4:6-11 Both priests and people rejected knowledge; God will justly reject them. They forgot the law of God, neither desired nor endeavoured to retain it in mind, and to transmit the remembrance to their posterity; therefore God will justly forget them and their children. If we dishonour God with that which is our honour, it will, sooner or later, be turned into shame to us. Instead of warning the people against sin, from the consideration of the sacrifices, which showed what an offence sin was to God, since it needed an atonement, the priests encouraged the people to sin, since atonement might be made at so small an expense. It is very wicked to be pleased with the sins of others, because they may turn to our advantage. What is unlawfully gained, cannot be comfortably used. The people and the priests hardened one another in sin; therefore justly shall they share in the punishment. Sharers in sin must expect to share in ruin. Any lust harboured in the heart, in time will eat out all its strength and vigour. That is the reason why many professors grow so heavy, so dull, so dead in the way of religion. They have a liking for some secret lust, which takes away their hearts.As they were increased, so they sinned against Me - The "increase" may be, either in actual number or in wealth, power or dignity. The text includes both. In both kinds of increase, the bad abuse God's gifts against Himself, and take occasion of them to offend Him. The more they were increased in number, the more there were to sin, the more they were who sinned. God promised to make Abraham's seed, "as the stars of heaven." They were to shine in the world through the light of the law, and the glory which God gave them while obeying Him. "Thy fathers went down into Egypt with threescore and ten persons; and now the Lord thy God hath made thee like the stars of heaven for multitude. Therefore thou shalt love the Lord thy God, and keep His charge, and His statutes, and his judgments and His commandments alway" Deuteronomy 10:22; Deuteronomy 10:1. God multiplied them, that there might be the more to adore Him. But instead of multiplying subjects, He multiplied apostates. "As many men as Israel had, so many altars did it build to daemons, in the sacrifices to whom it sinned against Me." "The more sons God gave to Israel, the more enemies He made to Himself, for Israel brought them up in hatred to God, and in the love and worship of idols." "As too among the devout, one provokes another, by word and deed, to good works, so, in the congregation of evil doers, one incites another to sins." Again, worldlings make all God's gifts minister to pride, and so to all the sins, which are the daughters of pride. "Jeshurun, God says, waxed fat and kicked; then he forsook God which made him, and lightly esteemed the Rock of his salvation" Deuteronomy 32:15. In this way too, the increase of wealth which God gives to those who forget Him, increases the occasions of ingratitude and sins.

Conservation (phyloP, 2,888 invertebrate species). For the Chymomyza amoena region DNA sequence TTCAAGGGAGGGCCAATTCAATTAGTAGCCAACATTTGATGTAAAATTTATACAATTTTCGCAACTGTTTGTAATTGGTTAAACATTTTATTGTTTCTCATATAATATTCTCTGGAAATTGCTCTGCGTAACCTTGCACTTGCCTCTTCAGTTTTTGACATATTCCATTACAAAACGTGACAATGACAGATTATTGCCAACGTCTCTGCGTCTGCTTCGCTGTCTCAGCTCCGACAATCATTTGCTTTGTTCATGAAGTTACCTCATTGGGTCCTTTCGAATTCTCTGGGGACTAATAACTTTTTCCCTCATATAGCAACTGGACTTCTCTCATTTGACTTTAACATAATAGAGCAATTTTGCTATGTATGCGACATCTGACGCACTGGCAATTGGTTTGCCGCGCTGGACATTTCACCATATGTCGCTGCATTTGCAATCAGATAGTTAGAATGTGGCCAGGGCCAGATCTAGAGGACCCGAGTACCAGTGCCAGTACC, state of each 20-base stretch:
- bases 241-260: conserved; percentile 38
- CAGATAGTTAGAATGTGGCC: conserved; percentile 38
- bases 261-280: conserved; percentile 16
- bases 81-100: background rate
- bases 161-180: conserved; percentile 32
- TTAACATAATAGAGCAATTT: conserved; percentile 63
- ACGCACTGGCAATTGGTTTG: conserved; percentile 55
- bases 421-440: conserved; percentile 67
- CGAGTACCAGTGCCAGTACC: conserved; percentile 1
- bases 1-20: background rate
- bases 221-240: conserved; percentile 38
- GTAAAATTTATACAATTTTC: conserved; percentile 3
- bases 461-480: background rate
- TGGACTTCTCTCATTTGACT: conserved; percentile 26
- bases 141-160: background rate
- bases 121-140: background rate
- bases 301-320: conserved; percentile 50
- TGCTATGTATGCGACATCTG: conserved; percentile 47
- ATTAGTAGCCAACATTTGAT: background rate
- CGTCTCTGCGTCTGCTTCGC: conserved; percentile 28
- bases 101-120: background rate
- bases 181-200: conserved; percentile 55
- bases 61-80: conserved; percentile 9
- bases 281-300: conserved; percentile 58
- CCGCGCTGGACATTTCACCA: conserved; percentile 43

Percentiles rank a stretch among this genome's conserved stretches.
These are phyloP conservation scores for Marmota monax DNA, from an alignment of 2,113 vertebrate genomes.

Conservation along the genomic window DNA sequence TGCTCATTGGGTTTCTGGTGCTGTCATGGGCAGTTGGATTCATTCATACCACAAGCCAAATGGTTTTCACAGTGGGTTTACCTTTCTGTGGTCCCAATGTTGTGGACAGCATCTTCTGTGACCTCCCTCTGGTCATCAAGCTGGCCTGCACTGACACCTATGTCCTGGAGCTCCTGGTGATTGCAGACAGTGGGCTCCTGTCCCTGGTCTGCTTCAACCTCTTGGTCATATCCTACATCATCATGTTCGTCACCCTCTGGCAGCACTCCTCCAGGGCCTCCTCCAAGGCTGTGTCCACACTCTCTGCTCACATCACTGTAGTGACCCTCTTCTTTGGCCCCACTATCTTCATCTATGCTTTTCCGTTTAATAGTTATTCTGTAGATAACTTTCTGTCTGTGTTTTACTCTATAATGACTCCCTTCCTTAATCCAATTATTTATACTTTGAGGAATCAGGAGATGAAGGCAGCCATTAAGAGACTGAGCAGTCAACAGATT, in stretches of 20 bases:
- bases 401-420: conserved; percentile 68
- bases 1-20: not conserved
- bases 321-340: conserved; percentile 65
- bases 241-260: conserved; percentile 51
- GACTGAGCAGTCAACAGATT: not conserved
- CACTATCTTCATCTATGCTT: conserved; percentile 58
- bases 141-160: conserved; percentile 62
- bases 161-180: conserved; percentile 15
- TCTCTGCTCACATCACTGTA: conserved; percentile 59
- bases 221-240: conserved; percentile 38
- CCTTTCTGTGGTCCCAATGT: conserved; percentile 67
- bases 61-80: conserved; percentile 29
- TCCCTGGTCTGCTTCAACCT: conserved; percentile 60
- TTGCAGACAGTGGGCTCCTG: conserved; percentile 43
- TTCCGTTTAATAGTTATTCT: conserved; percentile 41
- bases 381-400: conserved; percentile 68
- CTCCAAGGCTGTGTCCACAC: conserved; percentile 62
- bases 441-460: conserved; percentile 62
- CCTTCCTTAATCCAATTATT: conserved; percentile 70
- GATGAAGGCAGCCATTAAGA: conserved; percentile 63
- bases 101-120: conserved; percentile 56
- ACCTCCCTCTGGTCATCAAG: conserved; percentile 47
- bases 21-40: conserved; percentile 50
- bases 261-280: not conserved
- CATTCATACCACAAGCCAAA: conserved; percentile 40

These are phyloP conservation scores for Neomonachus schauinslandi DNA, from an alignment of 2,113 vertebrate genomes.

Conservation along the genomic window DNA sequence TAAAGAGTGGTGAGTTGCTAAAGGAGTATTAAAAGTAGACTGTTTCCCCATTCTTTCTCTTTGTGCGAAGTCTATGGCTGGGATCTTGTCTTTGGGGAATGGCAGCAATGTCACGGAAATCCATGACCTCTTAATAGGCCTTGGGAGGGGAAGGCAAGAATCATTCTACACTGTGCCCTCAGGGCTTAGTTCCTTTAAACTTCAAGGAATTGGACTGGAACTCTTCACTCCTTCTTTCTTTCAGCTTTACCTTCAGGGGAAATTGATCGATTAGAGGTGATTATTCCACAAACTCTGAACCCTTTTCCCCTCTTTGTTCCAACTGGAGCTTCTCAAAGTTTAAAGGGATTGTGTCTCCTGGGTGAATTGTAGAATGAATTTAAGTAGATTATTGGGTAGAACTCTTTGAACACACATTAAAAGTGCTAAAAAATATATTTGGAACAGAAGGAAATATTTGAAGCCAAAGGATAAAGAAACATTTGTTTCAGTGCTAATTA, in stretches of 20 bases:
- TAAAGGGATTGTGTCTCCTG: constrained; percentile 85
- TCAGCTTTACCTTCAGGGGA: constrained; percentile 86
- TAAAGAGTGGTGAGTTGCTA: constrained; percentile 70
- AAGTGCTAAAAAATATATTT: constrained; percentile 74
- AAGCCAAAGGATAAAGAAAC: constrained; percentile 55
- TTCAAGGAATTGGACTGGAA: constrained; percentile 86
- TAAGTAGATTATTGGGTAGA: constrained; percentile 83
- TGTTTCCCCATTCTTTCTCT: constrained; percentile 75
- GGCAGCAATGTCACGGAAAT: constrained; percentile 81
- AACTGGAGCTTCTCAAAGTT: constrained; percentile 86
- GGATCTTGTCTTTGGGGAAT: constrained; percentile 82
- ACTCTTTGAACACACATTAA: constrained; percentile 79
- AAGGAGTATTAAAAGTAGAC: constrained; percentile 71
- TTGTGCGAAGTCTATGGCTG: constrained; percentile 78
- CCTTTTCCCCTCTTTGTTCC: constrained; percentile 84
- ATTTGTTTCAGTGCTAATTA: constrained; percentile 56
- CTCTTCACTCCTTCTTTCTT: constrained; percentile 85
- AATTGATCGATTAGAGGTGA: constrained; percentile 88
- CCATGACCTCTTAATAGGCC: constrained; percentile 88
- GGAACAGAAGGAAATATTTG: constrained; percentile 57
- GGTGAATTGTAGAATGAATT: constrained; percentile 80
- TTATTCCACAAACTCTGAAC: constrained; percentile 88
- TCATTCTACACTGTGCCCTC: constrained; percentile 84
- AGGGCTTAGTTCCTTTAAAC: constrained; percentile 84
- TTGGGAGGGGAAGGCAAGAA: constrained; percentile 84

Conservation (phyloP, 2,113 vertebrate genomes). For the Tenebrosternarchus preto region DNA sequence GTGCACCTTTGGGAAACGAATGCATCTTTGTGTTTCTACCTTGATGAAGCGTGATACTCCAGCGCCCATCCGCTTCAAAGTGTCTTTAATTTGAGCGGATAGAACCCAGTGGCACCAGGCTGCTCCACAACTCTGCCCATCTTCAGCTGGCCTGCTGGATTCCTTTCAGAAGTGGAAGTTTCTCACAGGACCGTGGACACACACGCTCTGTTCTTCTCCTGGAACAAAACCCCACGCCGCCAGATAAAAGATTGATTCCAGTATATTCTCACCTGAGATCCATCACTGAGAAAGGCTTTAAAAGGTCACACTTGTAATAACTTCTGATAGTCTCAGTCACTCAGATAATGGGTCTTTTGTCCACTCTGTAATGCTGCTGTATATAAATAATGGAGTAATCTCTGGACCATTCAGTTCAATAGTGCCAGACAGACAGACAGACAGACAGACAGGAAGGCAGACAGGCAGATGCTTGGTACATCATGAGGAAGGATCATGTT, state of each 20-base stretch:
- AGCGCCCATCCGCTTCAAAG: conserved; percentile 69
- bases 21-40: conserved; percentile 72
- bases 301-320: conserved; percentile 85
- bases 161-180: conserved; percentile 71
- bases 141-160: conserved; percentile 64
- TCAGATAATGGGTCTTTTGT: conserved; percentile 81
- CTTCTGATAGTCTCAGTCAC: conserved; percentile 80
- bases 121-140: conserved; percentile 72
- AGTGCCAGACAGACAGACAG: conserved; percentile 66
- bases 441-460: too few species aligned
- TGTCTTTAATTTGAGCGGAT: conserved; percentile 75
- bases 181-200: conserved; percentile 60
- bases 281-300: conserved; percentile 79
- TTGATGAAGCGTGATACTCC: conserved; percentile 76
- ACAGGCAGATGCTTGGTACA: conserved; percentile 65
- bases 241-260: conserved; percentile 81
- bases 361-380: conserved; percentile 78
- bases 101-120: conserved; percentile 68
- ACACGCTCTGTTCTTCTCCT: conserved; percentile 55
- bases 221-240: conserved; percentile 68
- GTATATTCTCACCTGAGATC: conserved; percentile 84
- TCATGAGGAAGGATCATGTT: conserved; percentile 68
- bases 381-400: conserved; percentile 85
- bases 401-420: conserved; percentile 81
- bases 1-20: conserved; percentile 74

I will turn their glory into shame - Such is the course of sin and chastisement. God bestows on man, gifts, which may be to him matter of praise and glory, if only ordered aright to their highest and only true end, the glory of God; man perverts them to vain-glory and thereby to sin; God turns the gifts, so abused, to shame. He not only gives them shame instead of their glory; He makes the glory itself the means and occasion of their shame. Beauty becomes the occasion of degradation; pride is proverbially near a fall; "vaulting ambition overleaps itself, and falls on th'other side;" riches and abundance of population tempt nations to wars, which become their destruction, or they invite other and stronger nations to prey upon them. "Thou hast indeed smitten Edom," was the message of Jehoash to Amaziah, "and thine heart hath lifted thee up; glory of this, and tarry at home, for why shouldest thou to thy hurt, that thou shouldest fall, even thou and Judah with thee? But Amaziah would not hear" 2 Kings 14:10-11. He lost his own wealth, wasted the treasures in God's house; and the walls of Jerusalem were broken down.